Parts of an instruction
Our simple program…
…may not make any sense to us right now, but let’s try to figure out what we just wrote.
The computer does not know what we want to do unless we give it instructions. The line we just typed is an instruction that tells it to draw an
ellipse (ellipses are round shapes like circles or ovals).
Great! Now the computer knows we want to draw an
ellipse, but we still need to give it more instructions! If we didn’t, it wouldn’t know how big to make our circle or where to put it. Computers don’t like guessing!
That’s where the second part of our instruction comes in - the numbers that look like
(10,10,10,10). In programming, we call these arguments, but they are just part of the instruction that tells the program where to put the circle and how big to make it.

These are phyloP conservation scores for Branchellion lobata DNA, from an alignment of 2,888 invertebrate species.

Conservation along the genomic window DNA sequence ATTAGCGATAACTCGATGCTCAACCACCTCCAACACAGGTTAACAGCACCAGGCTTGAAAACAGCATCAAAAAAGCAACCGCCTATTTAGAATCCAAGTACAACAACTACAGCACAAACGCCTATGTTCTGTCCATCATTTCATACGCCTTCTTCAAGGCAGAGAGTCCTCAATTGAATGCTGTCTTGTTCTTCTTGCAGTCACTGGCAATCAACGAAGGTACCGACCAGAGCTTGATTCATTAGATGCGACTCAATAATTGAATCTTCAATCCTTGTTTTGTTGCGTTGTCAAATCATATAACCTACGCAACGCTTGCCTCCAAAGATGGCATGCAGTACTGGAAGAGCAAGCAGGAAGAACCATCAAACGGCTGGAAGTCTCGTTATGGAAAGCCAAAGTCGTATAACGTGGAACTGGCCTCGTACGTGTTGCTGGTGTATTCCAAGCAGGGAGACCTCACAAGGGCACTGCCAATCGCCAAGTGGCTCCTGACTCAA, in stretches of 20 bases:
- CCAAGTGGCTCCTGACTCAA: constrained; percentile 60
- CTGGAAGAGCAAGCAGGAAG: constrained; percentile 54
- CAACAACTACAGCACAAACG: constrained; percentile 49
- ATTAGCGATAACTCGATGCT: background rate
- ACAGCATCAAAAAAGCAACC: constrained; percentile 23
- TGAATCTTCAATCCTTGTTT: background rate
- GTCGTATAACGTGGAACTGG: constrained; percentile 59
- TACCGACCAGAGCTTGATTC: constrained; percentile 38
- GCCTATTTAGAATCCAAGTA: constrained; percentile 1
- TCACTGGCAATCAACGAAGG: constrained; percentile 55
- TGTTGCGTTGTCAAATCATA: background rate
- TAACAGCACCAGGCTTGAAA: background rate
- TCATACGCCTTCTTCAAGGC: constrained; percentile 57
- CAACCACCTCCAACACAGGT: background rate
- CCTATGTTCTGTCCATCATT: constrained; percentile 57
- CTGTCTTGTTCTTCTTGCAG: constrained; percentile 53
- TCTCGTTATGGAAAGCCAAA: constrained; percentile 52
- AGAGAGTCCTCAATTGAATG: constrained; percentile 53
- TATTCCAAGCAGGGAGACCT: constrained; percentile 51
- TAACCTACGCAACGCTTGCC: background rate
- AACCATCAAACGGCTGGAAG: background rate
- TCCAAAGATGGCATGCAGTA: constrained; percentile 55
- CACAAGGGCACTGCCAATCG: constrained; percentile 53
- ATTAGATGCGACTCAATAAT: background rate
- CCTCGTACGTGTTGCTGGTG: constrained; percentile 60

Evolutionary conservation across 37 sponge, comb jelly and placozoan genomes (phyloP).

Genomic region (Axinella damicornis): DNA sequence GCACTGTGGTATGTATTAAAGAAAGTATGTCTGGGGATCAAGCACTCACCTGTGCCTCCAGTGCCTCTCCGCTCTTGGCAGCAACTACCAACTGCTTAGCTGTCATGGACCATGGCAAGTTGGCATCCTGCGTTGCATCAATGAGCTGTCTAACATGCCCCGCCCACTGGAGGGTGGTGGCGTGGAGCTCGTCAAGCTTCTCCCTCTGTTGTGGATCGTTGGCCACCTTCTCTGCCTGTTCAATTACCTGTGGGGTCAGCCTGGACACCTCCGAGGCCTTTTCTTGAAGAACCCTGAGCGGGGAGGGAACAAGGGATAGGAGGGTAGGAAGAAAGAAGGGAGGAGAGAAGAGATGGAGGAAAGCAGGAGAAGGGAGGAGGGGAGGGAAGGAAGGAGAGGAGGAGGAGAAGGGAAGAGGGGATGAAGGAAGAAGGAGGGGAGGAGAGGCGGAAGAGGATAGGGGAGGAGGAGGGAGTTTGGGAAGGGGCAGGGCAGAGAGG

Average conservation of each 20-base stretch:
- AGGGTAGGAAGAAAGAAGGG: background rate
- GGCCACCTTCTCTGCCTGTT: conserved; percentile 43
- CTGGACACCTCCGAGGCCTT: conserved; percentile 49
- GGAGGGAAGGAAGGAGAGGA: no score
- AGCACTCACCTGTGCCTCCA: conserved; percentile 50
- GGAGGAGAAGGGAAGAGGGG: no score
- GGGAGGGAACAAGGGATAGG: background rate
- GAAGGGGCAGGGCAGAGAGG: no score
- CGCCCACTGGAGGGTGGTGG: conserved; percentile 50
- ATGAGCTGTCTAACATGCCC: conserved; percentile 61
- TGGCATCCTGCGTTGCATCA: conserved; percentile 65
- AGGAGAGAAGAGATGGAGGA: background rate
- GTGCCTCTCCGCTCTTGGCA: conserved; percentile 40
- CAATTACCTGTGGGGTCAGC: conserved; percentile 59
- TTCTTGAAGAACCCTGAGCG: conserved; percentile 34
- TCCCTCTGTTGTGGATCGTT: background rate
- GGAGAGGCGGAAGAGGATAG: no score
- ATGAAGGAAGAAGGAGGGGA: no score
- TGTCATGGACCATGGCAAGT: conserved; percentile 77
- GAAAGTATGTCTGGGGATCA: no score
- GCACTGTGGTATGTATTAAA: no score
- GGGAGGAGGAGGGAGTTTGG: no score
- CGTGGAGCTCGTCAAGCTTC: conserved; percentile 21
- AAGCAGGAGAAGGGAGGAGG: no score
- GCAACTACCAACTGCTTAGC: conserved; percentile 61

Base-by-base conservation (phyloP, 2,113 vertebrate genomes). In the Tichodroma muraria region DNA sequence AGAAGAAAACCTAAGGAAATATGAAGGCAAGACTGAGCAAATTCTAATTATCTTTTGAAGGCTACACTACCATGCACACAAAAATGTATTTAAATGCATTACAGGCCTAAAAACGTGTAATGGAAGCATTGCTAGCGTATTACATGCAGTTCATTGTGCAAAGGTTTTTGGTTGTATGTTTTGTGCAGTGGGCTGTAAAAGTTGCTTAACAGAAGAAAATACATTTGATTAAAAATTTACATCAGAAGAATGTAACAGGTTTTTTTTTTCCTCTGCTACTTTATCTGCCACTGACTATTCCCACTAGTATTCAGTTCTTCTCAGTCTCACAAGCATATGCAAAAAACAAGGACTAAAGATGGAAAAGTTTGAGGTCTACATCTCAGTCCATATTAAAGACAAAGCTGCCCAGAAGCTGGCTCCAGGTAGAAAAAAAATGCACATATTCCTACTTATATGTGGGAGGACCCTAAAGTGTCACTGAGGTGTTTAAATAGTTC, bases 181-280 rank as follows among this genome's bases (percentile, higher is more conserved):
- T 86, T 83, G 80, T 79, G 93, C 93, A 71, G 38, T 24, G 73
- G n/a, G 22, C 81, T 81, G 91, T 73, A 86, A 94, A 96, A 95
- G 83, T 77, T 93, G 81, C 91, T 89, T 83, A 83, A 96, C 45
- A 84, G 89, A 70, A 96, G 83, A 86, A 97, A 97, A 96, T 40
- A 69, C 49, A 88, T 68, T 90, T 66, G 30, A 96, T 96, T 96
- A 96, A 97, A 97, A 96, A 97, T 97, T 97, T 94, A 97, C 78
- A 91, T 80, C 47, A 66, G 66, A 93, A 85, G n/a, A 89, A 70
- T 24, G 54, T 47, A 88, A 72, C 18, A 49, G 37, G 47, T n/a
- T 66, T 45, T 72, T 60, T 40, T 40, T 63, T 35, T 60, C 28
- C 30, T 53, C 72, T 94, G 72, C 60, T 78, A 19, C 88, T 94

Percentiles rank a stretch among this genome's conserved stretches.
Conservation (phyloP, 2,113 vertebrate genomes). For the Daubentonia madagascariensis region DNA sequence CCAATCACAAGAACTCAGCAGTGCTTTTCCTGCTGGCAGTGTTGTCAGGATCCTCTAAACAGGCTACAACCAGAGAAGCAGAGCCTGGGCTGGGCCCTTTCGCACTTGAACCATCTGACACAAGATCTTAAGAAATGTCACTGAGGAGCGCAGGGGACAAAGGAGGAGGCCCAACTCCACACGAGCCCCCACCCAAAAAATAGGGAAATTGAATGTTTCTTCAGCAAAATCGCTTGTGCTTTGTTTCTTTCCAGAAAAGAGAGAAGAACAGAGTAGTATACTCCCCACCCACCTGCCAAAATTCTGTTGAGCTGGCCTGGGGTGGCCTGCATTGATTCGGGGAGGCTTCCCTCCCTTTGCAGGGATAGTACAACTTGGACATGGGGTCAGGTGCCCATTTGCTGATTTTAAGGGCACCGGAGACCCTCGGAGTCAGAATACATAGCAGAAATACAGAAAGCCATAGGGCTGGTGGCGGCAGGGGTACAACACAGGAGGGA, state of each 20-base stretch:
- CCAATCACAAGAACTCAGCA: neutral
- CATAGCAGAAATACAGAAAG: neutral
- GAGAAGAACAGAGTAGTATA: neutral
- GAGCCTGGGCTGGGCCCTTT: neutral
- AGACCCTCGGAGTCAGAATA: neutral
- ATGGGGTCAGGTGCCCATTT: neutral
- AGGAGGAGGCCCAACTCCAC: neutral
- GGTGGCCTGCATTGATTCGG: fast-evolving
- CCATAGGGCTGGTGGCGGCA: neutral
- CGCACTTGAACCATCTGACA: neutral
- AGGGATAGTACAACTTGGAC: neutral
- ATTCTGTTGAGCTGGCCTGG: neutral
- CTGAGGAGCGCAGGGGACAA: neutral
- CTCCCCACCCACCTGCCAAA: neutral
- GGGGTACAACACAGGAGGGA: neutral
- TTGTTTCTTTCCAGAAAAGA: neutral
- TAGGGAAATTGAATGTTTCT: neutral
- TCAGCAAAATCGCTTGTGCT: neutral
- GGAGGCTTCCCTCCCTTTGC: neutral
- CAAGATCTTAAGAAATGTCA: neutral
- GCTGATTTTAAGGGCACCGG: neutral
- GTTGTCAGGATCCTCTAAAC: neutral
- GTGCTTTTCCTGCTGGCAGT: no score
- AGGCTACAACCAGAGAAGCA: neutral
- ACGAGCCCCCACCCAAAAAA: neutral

Finally, we need to tell the program that we are finished giving it an instruction. You might use a period when you are writing a sentence, but computers use a different letter - the semicolon:
;. It’s a weird letter, but that’s what we use to tell programs we are finished with our instructions.
So, what did we do when we wrote this line? We gave the program a function (draw an
ellipse), a bunch of arguments
(10,10,10,10), and then told it we are finished with our instruction
We don’t know what the numbers do yet, but let’s try changing them! Change the numbers to something different (but keep each number under 100 for now), then click the Play button. What happens to your circle?
Try changing the numbers to something else like (30,25,32,48), then click Play. What happens to your cicle? Try changing the number a few times!